Photo: 3 out of 4 of my children having a really awesome day at the Great Sand Dunes.
I was reading this article today about some "new" playgrounds that are popping up in the UK.
They're sort of like junk yards that kids are allowed to play in. There are pallets to stack up, barrels kids can set fires in, and old tires they can roll around.
These parks are supervised by adults called "Playworkers" who rarely intervene, and pretty much let kids be crazy, and experiment with their environment.
Reading that article immediately took me back to my childhood.
My dad drove a garbage truck when I was a kid, and he would bring home all sorts of things that were perfectly good, or salvageable. Things he couldn't bear to throw away. And if I'm being honest, mostly things that he would never have occasion to use, but man did we have a ton of stuff to build things with.
I created a mash up of a tricycle and a garden cart that I would drag to the top of the massive hills near our house and ride down at speeds that seemed to rival any carnival ride.
I took a hack-saw and sawed the ends off of aluminum arrows to create blow-dart guns with my mom's sewing needles.
My friends and I put together a "zip line" with an old rusty cable, some fence posts, and some bicycle handlebars.
The zip-line started on a cliff, and ended on the other side of a huge irrigation ditch. We bet our friend Matt a dollar that he wouldn't be the first to try it...He tried it...It almost worked.
Luckily he landed in the water, not on the road next to the water when the zip-line snapped.
The point here is not that we should let our kids do wildly dangerous things. (I think we have to strike a happy medium between risk and reward.) The point is that it's good for us to do REAL things. In fact, I believe we LONG to do real things.
We need challenges, we need risk, we need obstacles to overcome.
It's why things like Tough Mudder (obstacle course races) have become so popular. It's why CrossFit is thriving. It's why you can challenge any 3 adult men to hit a target with a rock, and watch them throw stone after stone at the same telephone pole in the distance for the next 45 minutes.
I've begun to realize that the more we do REAL things, the healthier we are.
The more we eat REAL food that hasn't been altered with chemicals or processes, the healthier our bodies are.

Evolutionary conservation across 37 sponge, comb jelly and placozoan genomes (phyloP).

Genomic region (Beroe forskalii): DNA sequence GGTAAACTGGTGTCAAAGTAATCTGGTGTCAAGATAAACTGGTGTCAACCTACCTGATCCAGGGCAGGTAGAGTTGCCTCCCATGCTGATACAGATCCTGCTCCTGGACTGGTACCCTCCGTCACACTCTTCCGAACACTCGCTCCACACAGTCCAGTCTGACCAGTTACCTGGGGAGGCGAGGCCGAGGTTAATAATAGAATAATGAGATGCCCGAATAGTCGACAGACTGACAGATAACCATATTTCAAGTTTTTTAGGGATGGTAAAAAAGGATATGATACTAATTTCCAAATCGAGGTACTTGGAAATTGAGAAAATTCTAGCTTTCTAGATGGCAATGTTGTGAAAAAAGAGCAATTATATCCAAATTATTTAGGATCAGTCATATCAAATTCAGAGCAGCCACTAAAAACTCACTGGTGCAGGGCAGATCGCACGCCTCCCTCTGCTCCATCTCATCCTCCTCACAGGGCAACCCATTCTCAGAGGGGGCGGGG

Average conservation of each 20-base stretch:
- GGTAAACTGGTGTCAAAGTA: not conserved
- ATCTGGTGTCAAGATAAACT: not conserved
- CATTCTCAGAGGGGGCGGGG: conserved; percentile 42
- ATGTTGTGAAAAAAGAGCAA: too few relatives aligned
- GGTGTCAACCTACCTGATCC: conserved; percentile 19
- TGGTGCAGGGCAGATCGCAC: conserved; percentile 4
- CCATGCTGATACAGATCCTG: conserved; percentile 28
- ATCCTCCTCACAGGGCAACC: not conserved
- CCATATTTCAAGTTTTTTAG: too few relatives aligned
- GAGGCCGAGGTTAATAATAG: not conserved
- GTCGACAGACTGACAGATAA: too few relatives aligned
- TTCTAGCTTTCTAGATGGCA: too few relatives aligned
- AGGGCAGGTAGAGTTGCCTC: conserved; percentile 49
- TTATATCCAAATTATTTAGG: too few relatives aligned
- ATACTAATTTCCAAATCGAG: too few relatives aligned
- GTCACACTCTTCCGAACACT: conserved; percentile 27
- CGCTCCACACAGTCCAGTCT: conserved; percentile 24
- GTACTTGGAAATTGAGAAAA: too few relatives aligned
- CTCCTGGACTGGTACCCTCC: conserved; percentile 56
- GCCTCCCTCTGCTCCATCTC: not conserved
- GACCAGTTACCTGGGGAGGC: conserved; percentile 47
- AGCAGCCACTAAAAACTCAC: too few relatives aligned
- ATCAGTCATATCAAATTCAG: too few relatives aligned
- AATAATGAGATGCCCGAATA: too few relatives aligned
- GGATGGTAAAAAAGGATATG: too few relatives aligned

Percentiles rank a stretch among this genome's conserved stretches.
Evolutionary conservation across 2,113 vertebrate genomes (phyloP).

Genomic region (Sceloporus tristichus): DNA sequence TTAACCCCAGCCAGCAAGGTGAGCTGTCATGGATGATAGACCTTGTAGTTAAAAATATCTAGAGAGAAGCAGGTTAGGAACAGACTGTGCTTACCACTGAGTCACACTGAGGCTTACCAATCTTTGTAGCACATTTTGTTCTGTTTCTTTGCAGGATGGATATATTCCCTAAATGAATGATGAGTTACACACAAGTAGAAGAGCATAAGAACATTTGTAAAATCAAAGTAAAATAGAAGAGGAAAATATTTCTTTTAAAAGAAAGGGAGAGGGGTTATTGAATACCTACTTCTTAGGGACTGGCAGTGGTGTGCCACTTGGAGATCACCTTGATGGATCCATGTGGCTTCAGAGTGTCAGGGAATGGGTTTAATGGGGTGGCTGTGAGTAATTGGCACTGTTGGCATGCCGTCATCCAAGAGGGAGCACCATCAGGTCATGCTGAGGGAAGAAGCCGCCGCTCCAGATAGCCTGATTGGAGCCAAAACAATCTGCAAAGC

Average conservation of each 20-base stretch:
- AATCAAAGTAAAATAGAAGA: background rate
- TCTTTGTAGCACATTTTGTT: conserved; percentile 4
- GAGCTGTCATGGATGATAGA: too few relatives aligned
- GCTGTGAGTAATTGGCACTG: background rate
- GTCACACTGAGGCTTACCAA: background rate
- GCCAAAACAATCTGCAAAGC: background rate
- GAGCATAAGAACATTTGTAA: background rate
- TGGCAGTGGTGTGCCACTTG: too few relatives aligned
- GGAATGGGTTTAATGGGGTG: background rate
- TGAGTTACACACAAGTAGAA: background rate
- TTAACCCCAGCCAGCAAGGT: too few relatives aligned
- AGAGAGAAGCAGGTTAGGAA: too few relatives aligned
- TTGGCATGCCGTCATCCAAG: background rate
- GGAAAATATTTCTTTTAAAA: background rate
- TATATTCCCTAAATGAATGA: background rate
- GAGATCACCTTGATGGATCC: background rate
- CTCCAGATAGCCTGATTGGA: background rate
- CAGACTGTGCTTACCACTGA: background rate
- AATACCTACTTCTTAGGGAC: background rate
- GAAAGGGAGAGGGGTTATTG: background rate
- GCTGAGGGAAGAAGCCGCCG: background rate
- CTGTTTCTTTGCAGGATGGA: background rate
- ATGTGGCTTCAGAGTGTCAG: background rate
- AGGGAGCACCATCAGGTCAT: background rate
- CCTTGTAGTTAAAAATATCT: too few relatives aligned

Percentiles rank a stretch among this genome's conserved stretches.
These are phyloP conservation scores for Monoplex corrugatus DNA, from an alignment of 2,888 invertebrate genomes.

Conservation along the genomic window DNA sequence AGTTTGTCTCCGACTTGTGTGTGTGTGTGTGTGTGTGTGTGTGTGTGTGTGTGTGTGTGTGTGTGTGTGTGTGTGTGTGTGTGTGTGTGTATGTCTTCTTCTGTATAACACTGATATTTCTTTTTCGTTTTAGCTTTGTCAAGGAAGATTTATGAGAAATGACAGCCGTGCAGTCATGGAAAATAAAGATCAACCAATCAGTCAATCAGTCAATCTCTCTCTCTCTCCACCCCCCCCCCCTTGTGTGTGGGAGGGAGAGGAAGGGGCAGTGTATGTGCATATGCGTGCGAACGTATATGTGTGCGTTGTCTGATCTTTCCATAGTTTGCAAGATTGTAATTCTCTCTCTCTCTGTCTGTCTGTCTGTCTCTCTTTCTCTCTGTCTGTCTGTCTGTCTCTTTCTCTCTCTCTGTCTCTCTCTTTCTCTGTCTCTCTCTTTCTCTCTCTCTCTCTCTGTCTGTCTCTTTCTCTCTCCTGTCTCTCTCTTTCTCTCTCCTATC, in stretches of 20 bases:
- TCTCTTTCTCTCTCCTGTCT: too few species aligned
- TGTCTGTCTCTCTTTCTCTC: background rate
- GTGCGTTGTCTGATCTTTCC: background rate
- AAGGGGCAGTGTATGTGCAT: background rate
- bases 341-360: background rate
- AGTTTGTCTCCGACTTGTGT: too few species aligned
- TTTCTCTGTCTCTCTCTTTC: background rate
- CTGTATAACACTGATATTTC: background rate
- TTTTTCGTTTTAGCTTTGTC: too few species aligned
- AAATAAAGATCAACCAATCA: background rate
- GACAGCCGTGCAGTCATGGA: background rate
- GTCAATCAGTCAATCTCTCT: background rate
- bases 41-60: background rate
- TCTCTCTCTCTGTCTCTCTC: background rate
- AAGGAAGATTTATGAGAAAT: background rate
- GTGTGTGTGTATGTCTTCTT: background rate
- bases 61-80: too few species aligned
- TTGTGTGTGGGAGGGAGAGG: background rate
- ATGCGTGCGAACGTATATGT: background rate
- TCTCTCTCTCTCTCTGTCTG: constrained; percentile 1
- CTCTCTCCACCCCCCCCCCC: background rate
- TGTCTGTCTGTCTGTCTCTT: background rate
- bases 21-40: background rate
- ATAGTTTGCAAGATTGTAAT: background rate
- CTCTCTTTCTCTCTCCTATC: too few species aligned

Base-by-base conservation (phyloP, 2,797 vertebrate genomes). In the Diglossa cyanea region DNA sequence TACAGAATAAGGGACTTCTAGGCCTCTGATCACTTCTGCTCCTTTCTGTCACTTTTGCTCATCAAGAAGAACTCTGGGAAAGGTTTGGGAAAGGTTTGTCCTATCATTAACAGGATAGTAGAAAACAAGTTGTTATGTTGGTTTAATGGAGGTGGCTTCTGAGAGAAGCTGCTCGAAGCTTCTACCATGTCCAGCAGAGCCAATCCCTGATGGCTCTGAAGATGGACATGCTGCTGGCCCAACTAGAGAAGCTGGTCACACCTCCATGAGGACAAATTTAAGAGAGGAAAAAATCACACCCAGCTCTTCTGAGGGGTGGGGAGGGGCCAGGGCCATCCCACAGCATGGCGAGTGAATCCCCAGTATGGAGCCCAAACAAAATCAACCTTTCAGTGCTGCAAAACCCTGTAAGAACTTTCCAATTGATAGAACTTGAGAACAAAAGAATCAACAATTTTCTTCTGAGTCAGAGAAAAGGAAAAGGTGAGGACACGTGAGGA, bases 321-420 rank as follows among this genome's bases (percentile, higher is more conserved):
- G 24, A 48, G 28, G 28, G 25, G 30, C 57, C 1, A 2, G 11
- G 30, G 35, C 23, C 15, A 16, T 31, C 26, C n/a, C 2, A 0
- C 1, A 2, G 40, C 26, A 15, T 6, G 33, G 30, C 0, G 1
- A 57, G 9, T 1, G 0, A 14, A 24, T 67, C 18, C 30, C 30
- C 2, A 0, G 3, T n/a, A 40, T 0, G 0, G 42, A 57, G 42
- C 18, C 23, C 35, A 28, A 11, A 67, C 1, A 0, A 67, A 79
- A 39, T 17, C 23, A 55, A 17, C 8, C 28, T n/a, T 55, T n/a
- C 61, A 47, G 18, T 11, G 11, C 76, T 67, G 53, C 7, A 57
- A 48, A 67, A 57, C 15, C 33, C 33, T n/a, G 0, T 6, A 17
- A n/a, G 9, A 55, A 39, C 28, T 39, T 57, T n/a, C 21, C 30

In exercise, the more we do things like humans do things (and take machines out of the equation), the more effective it is for us.
In Japan they have a practice called "forest bathing." Basically it's just walking around in the woods. This practice lowers blood pressure, reduces stress levels, increases immunity, and gives its practitioners an over-all feeling of well being.
On the other side of things, a recent study showed that the more time we spend on social media, that sadder we get.
(We now pause to recognize how ironic it is that you're reading this article on a screen).
Don't get me wrong here, I'm the chief offender in terms of staring at screens.
I go through waves of being a total phone junky. It will creep its way into my hands while I'm having dinner with a friend. I will find myself endlessly checking email, and researching random statistics for work. It will consume me if I'm not absolutely vigilant.
Yesterday my toddler was throwing a fit. He was crying and flopping all over his siblings on the couch while the rest of us mindlessly watched old episodes of "I Love Lucy" on the Hallmark Channel.
I finally scooped him up and went for a (phone-free) walk with him. He tried to catch a cat. I let him climb in the back of a truck. We saw some deer on the hill near our house. I kept him from getting into some cactus, I made sure he didn't fall out of the back of the truck, but mostly, I let him do whatever he wanted.
I think our walk was more therapeutic for me than it was for him.
I hope you'll join me in creating more space for REAL things in your life.
Let's walk, run, jump, and lift things. Let's build fires, skip rocks, and be in nature without an agenda. Let's do a "reality check" and make sure we're not letting technology rob us of having a REAL life.
I realize we don't all have access to wilderness areas or places we can (legally) light fires, but wherever you're at, start with what you can do, even if it's just setting your phone down long enough to decorate Easter eggs in your kitchen, or wrestle with your kids in the basement.
Have a REALLY wonderful day!
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Back to the irony. We realize we sell jump ropes over screens all day, every day, but our hope is that purchasing one of our jump ropes will lead you into all sorts of fun fitness challenges. So, while ordering may be virtual, what you'll get out of the process will be REAL!
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